The Wide Island View is a webzine written for and by members of the JET Programme in Hiroshima, Japan. Created in November 2006, the Wide Island View began as a PDF newsletter emailed to members every two months. In June 2009, the publication moved online.
In addition to news and information about events for Hiroshima JETs, the Wide Island View publishes content of interest to JETs throughout Japan including articles about travel, Japanese culture, Japanese study, recipes and more. All JETs and JET alumni are encouraged to contribute, as well as other members of the English speaking community throughout Japan.
The website is currently managed by Editor-in-Chief Akilah Forde. She can be contacted at [email protected]
Akilah Forde is the Editor-in-Chief. She is a third year JET from the sunny island of Barbados. Now, she teaches at a high school in Fukuyama. Akilah is interested in Japanese culture, art, lifestyle and history and as a writer she often shares her thoughts and insights about life in the land of the rising sun.
Kelsey Bouse is a second year jet from Michigan, who lives in Fukuyama teaching at various elementary and junior high school. As the Social Media and Communications Manager, she is the one you will most likely be in contact with. She has been to Japan once before when she studied abroad in Shiga Prefecture. She has had various adventures both then and now such as: exploring multiple prefectures, biking the shimanami kaido, and zip-lining along Lake Biwa.
Jonathan Reyes is an editor/writer for the Wide Island View. As a second year ALT working from Hiroshima City with senior high school students. Originally from the sunny Arizona, Jonathan has slowly come to terms with his innate distrust of large bodies of water. In between reading an obscene amount of books and studying Japanese, Jonathan enjoys traveling around Asia and writing.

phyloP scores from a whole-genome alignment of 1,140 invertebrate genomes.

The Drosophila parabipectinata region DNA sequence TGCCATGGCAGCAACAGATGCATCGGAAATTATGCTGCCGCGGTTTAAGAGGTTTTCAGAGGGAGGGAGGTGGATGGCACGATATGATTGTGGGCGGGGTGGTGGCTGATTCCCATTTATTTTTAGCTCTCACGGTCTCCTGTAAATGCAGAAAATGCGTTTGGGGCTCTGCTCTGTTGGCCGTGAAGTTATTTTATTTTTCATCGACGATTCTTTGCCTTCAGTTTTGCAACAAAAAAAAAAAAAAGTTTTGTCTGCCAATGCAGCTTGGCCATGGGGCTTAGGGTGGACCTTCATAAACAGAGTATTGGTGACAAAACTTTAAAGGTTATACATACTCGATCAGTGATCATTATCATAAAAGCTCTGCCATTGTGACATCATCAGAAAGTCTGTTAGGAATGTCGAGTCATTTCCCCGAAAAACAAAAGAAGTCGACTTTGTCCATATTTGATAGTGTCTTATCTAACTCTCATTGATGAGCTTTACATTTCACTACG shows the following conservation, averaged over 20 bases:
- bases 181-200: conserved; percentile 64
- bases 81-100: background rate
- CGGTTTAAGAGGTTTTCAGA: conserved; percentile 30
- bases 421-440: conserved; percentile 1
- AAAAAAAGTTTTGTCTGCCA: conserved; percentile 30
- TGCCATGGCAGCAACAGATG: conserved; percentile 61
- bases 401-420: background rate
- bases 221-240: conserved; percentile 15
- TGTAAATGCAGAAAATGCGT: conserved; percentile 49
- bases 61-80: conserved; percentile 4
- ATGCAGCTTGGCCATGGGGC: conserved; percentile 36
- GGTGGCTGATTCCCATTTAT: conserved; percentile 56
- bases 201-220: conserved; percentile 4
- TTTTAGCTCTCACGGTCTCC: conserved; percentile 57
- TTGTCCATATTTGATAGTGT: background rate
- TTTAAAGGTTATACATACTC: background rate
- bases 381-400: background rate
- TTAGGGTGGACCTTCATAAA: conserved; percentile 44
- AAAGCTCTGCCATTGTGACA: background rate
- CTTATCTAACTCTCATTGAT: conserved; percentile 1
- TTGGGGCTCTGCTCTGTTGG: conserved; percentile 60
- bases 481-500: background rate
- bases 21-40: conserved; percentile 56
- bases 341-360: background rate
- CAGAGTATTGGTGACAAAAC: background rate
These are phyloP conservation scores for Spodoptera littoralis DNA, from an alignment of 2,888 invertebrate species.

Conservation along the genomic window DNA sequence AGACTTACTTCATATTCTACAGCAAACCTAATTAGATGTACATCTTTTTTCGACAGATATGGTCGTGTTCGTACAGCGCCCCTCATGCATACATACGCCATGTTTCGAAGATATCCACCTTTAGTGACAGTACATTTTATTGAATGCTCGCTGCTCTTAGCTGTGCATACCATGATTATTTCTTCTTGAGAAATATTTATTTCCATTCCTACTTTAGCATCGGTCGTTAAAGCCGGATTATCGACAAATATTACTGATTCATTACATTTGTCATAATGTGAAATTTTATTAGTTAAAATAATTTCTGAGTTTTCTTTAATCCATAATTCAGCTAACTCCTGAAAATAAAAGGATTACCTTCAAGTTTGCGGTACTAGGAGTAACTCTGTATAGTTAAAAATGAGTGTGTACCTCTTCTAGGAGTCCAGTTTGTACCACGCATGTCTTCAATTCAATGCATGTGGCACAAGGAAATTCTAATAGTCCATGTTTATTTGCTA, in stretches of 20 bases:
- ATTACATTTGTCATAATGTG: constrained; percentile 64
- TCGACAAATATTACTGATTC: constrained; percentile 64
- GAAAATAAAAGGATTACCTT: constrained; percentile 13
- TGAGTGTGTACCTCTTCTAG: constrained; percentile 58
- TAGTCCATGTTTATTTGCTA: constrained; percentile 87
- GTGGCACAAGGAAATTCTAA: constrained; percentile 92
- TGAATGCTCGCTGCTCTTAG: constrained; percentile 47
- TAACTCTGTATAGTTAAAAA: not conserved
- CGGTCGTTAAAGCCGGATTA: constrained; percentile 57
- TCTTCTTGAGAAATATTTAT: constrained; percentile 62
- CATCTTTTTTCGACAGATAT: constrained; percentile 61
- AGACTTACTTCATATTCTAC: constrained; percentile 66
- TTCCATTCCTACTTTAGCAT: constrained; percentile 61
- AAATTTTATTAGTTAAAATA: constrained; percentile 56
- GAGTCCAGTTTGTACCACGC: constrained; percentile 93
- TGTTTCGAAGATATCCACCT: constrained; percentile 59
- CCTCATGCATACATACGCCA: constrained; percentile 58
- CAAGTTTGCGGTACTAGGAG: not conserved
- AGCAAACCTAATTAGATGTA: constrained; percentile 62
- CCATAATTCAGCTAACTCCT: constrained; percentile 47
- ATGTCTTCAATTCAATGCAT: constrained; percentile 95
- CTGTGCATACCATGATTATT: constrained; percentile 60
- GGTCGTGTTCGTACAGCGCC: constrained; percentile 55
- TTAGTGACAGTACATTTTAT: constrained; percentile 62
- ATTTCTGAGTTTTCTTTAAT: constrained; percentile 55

Riza Ugalino is an editor/ writer for the Wide Island View. She is a second-year ALT in Kure, contracted through the Bremerton- Kure Sister City Program. In high school, she stayed in Kure as an exchange student, and has been involved with the program ever since. Between snapchatting and finding the next good seasonal combini beverage, she enjoys biking around town, writing, and traveling.”
Amy O’Reilly is an editor/writer for the Wide Island View, as well as a fourth year ALT hailing from the city of Chicago. Now living in a quite different world deep in the mountains of Miyoshi, she teaches high school by day and enjoys reading excessively, traveling aimlessly, slapping words together haphazardly, and soaking up culture of all sorts in her time off.
Holly Smith is an editor for the Wide Island View and a second year JET. Originally from England, she is now living in the beautiful and picturesque Onomichi. When she’s not teaching her students quaint British slang, she can be found eating and drinking her way round Japan.
Maia Martucci joins the Wide Island View as an editor. She is a third year JET who has lived all over the world, but for the sake of brevity is from California. She currently lives in Hatsukaichi just across from Miyajima. She enjoys cooking, reading, petting ALL the dogs, and drinking a good cup of tea.
Eric Wade is an editor for the Wide Island View. He’s a second year JET, originally form Santa Clarita, California, where he attended Loyola Marymount University and completed a double-majored in Latin and English Literature. He likes pottery, airplanes/aviation, sports, and nature. He’s also a self-proclaimed civil war buff, a grammar pacifist and amateur philologist.
Kathy Rice, originally from Pennsylvania, is a third year Coordinator for International Relations (CIR) in Fukuyama. Her work ranges from interpreting for the mayor to writing a monthly English newsletter for local residents. As one of our contributors, she’ll be bringing us articles on her travels around Japan and events in the Fukuyama area.
If you want to become a contributor, either on a one-off basis or monthly, please contact us on the email address above.
The Wide Island View is run entirely by volunteers, and though it is free online to readers, there is a cost to run the website. Web hosting fees are paid through advertising revenue and donations. If you enjoy reading the Wide Island View, we urge you to show the love through a small donation–every yen helps. Thanks and happy reading!